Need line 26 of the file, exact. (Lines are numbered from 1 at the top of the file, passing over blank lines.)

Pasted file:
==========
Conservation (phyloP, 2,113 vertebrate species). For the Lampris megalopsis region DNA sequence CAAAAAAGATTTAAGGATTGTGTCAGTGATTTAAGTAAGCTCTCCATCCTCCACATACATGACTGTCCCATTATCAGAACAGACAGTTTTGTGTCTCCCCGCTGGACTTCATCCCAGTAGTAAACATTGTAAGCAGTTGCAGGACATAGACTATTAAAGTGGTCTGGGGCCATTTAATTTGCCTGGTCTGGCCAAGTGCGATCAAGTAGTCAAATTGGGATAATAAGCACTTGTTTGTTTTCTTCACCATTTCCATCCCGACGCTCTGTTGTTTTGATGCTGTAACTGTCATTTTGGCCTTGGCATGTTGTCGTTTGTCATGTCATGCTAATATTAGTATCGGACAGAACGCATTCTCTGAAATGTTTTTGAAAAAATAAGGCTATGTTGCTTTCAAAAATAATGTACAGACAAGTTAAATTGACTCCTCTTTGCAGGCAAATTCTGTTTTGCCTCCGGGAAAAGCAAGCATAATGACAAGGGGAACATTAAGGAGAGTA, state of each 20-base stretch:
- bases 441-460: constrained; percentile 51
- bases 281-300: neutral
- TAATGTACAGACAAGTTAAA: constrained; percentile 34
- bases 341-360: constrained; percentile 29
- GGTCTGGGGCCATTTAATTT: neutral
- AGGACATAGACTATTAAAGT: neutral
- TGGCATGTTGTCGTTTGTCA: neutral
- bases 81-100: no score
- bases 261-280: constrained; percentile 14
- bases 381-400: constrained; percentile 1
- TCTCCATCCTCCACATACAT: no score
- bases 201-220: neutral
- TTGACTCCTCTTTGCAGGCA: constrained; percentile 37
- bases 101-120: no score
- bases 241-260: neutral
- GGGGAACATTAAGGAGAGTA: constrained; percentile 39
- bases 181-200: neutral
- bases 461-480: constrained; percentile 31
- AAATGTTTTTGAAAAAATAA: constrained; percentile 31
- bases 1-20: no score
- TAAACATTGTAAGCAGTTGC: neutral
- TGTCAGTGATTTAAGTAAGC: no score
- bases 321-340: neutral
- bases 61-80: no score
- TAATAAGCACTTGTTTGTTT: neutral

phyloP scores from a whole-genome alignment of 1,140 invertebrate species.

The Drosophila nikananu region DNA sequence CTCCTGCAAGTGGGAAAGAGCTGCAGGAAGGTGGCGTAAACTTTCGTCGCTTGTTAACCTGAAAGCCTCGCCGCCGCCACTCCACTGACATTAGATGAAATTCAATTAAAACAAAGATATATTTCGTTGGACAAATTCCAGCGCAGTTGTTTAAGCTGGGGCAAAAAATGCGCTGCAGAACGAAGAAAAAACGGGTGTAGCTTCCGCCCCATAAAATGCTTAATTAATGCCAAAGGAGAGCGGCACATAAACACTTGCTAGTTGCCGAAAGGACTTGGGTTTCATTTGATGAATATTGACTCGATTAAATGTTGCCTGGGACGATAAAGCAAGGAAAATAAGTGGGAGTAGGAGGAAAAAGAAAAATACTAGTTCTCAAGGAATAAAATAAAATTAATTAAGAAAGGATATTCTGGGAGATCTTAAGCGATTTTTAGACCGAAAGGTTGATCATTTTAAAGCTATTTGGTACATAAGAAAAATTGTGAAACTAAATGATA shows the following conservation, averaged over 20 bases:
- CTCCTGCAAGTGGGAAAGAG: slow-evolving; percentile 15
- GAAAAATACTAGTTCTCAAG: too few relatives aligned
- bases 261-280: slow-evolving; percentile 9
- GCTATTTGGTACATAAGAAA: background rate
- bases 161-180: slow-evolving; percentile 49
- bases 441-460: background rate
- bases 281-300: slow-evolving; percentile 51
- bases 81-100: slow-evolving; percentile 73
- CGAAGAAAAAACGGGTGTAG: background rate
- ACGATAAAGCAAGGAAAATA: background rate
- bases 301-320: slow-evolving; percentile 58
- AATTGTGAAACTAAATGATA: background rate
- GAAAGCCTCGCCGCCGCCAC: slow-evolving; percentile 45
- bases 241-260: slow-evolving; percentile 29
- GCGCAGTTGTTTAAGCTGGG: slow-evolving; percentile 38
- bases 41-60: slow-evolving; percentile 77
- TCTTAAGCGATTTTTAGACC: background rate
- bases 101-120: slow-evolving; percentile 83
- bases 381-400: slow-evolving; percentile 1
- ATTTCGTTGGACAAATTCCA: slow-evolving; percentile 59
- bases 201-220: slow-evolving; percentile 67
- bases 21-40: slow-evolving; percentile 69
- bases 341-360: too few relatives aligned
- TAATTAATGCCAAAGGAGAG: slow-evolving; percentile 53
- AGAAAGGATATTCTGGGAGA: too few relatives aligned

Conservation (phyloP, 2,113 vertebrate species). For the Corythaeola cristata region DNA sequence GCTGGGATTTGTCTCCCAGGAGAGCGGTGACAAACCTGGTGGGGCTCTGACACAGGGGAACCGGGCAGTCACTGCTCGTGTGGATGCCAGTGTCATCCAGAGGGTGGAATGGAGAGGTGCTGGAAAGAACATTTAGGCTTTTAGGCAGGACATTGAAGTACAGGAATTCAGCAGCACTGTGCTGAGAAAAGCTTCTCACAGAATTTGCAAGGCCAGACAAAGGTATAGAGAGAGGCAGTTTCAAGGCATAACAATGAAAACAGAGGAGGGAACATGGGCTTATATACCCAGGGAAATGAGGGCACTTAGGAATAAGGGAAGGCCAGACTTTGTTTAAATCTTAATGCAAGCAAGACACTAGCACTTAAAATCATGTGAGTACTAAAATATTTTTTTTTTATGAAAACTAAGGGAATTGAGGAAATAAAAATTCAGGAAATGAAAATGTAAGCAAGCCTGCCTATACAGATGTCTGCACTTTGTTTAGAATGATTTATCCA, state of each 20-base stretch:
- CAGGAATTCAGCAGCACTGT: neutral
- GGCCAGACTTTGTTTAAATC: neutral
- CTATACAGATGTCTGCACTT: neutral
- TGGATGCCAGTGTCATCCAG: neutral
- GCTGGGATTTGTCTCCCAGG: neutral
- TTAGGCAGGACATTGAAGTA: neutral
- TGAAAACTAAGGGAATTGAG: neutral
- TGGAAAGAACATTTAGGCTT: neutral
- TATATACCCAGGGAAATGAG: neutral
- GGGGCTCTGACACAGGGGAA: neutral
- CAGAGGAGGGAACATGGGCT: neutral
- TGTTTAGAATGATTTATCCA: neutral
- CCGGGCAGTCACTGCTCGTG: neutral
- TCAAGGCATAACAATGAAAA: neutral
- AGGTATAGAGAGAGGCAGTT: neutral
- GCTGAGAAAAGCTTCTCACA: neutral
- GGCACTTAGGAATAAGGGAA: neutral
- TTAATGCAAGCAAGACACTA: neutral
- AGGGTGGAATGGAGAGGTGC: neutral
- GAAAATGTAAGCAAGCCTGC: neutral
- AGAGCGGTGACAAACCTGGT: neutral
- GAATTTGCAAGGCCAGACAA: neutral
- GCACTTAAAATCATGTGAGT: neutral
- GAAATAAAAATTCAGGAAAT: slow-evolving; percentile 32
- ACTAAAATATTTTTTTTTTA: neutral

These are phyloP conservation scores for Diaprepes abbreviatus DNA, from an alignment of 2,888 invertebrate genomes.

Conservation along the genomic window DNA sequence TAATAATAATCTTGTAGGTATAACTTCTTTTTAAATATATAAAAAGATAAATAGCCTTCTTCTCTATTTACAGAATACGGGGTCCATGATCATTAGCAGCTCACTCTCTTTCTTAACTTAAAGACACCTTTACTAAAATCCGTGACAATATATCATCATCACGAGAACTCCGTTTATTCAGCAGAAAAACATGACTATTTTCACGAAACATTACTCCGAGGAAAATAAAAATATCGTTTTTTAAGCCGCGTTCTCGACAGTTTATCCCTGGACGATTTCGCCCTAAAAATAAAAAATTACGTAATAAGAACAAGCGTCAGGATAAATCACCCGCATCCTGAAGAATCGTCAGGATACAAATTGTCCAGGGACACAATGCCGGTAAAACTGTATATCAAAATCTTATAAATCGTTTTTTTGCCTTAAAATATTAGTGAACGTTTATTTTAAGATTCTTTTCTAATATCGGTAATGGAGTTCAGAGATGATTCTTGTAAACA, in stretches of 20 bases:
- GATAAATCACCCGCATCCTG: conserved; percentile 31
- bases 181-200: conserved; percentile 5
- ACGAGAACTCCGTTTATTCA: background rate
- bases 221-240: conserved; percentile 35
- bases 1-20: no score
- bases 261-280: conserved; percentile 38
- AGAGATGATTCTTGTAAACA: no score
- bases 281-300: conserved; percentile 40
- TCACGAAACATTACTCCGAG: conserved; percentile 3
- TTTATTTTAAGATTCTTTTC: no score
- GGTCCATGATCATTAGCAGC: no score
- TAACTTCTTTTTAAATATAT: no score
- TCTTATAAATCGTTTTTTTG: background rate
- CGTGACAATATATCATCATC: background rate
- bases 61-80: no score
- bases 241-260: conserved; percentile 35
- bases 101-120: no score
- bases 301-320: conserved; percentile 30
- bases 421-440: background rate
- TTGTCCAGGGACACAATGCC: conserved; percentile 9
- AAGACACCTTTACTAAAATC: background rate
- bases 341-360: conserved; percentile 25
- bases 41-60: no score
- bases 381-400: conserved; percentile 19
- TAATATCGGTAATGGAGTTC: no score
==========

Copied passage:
- TAATAAGCACTTGTTTGTTT: neutral